Written by / 1/29/2013 / 1 Comment / , , ,

MEL GIBSON IN GET THE GRINGO

year: 2012 cast: Mel Gibson, Kevin Hernandez, Bob Gunton rating: ***
Mel Gibson, remember him? That really good actor most of Hollywood despises... So without using the corny adage “He’s back!” let’s just say there’s half a great ride here for the man to shine once again.

The famous line from STAR WARS describing that seedy port harboring “scum and villainy" has got nothing on a unique Mexican prison Mel’s character, named Driver, is sent after robbing two million bucks and getting caught (after an introductory car chase) across the border: twenty some odd yards on the Mexican side. 

At first he's sent to the type of sardine can jail with men all cramped together. With an abundance of intentionally nerve wracking mariachi music, and Driver’s glib narration, there lacks any real suspense or impending threat behind those dilapidated walls. And yet this ten minute “bridge” also lets the audience know that Driver’s gonna do alright no matter what hell he’s sent to. 

From this typical jail the cons are dispersed into a prison that’s like nothing you’ve ever seen on film. More of a grungy/seedy outdoor mall, the place has just about everything: ranging from ratty taco stands to tattoo parlors to men (and women) shooting heroin in the street. Driver takes to this purgatory with several tricks up his sleeve: the best moments involve him stealing money to pay for cigarettes by any means possible.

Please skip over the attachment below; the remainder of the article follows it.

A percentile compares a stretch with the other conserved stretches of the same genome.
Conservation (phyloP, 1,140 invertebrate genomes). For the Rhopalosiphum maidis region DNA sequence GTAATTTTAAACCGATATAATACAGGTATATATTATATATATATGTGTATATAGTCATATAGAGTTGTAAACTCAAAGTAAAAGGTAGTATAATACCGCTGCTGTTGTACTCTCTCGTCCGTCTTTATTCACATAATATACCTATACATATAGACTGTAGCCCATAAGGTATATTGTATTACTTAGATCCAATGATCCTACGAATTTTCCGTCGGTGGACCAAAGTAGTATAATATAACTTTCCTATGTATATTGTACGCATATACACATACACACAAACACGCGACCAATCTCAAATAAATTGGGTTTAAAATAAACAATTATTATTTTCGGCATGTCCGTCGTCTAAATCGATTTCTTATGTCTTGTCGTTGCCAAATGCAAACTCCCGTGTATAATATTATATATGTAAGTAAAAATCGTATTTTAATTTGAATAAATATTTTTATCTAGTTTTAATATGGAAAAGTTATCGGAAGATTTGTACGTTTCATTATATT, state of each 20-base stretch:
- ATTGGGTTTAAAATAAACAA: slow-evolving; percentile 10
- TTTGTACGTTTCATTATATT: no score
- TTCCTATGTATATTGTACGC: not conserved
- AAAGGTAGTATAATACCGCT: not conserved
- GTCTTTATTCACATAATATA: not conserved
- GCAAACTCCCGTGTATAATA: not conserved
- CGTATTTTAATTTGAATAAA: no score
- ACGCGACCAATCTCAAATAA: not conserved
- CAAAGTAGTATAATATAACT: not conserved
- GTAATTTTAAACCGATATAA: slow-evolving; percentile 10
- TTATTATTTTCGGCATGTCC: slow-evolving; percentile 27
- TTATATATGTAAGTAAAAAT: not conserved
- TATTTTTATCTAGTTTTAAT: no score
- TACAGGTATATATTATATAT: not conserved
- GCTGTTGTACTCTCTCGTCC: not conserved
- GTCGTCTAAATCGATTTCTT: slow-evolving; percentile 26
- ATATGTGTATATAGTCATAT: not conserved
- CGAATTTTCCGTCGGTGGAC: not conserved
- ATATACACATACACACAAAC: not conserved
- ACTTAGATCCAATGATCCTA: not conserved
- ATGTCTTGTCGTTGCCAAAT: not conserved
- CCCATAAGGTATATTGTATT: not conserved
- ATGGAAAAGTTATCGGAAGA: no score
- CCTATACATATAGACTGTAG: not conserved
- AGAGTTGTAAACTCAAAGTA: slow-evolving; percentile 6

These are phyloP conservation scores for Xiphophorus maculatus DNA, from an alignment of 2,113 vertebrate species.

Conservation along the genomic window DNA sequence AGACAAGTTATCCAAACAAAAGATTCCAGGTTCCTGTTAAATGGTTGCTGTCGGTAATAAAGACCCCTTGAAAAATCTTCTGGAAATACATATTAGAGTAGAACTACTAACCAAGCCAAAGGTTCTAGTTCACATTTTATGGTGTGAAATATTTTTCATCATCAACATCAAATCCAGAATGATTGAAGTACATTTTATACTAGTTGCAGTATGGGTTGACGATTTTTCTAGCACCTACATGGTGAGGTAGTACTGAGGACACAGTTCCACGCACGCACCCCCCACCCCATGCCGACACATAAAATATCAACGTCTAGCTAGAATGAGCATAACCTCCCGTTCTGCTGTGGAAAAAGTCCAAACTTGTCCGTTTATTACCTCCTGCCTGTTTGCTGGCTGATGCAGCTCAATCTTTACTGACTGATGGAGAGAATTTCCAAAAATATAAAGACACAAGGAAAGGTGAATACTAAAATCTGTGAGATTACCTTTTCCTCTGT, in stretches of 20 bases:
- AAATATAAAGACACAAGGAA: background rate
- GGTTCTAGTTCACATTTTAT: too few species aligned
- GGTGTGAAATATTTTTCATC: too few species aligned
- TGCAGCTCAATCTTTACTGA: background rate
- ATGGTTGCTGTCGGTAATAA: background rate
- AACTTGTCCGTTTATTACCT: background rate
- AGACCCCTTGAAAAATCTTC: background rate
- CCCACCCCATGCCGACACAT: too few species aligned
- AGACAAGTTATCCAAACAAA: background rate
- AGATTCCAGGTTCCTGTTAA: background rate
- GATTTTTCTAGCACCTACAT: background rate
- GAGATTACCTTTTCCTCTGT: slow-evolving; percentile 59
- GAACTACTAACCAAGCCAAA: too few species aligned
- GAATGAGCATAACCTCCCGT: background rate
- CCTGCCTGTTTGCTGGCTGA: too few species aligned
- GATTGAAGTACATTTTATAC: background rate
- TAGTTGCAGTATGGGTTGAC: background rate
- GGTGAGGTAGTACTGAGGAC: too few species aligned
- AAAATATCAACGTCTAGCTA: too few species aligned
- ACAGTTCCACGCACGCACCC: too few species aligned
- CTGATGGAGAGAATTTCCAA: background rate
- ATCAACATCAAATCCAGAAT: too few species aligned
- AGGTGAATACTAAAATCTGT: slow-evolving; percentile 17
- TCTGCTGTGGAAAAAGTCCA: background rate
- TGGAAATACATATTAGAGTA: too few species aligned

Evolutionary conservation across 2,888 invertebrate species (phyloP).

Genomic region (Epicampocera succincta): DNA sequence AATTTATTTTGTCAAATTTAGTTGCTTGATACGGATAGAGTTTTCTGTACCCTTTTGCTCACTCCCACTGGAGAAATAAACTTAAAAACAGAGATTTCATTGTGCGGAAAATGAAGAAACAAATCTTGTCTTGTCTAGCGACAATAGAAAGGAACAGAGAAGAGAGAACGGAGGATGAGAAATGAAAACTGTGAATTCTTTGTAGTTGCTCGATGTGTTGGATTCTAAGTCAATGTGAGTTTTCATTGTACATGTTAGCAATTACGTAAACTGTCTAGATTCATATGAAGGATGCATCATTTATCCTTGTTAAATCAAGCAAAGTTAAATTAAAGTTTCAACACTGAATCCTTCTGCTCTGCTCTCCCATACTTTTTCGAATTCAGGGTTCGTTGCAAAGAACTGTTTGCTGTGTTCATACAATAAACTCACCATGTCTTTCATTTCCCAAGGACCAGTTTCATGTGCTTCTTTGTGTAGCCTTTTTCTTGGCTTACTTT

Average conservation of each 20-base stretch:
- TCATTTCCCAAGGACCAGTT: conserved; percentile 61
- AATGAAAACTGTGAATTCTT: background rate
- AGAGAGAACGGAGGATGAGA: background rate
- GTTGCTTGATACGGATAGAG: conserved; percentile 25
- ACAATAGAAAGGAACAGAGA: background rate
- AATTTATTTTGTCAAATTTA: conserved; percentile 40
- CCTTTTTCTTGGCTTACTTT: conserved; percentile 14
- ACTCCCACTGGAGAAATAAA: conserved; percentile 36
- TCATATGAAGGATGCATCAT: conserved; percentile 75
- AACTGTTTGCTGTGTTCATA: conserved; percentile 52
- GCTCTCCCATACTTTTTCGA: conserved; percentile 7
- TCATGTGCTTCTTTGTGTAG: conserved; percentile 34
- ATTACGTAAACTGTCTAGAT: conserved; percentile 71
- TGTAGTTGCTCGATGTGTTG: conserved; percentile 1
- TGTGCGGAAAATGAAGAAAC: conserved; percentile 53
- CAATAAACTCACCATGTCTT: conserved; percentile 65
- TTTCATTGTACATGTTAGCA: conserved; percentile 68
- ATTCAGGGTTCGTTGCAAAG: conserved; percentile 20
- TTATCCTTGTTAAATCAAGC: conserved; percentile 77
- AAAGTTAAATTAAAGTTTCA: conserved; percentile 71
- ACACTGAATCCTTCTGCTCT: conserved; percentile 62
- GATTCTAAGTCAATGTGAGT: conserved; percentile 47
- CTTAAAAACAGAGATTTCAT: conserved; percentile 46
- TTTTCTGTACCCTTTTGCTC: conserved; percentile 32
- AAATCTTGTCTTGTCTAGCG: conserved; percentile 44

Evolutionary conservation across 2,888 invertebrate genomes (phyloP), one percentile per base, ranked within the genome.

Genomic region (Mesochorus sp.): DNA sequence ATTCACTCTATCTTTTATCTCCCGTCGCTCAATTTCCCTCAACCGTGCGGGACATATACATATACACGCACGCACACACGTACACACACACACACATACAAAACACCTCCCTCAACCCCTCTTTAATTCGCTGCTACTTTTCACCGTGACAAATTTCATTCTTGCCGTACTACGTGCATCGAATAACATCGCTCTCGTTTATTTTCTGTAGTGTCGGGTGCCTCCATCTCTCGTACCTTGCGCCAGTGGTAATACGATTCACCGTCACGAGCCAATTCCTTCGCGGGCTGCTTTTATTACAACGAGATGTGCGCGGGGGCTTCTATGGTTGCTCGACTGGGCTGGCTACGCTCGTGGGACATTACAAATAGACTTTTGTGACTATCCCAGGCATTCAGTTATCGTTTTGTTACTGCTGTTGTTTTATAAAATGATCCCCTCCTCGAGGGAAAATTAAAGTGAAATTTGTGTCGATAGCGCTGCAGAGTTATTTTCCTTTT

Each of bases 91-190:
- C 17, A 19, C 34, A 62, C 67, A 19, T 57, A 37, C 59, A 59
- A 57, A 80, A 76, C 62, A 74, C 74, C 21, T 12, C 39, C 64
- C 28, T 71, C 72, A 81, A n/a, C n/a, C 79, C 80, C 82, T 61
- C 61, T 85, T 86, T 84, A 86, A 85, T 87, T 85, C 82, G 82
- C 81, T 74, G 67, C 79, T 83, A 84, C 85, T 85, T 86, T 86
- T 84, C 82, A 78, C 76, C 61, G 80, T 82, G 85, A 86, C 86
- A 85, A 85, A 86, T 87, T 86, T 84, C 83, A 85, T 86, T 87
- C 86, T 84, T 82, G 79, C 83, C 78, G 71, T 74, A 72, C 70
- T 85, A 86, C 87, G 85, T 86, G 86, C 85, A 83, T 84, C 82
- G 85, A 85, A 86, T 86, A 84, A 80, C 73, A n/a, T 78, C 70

Then he meets a ten-year-old kid named Kid, whose mother and father were sent to the prison years before. Through this character we learn a lot of exposition that carries through the rest of the movie. Without giving too much away, Kid has a blood type and liver that fits the prison's head honcho (also an inmate), living the good life in his own plush quarters – added to that, the cash Driver stole (that he was initially arrested for) is being sought after by a bevy of mobsters on the outside. Sound confusing?

After the prison story runs out of steam, the movie gets too complicated for its own good. Especially when Driver is given limited freedom to kill a crooked mobster...

There are so many powerful people mentioned we hardly even see, the third act of the film (while providing explosive gun fights and Peckinpah inspired slow mo) lacks the claustrophobic, cunning edge of that original prison movie, exceeding the far fetched action film it unfortunately morphs into.

Yet, despite the flaws, Driver is a worthy character that could probably work again – if not on film then a graphic novel or even an R-rated video game. Just make sure it's Mel Gibson's image: Even though he’s noticeably aged and gained a few pounds, there remains a world-weary expression like he’s seen just about everything.
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1 comment:

  1. Sweet! I've been meaning to ask you if you had seen this. I saw this on Netflix. I've always been a huge Mel Gibson fan from the start (yes I was one of two people who actually saw MAD MAX in the movie theater when it was first released - still love that movie).

    Great review sir.

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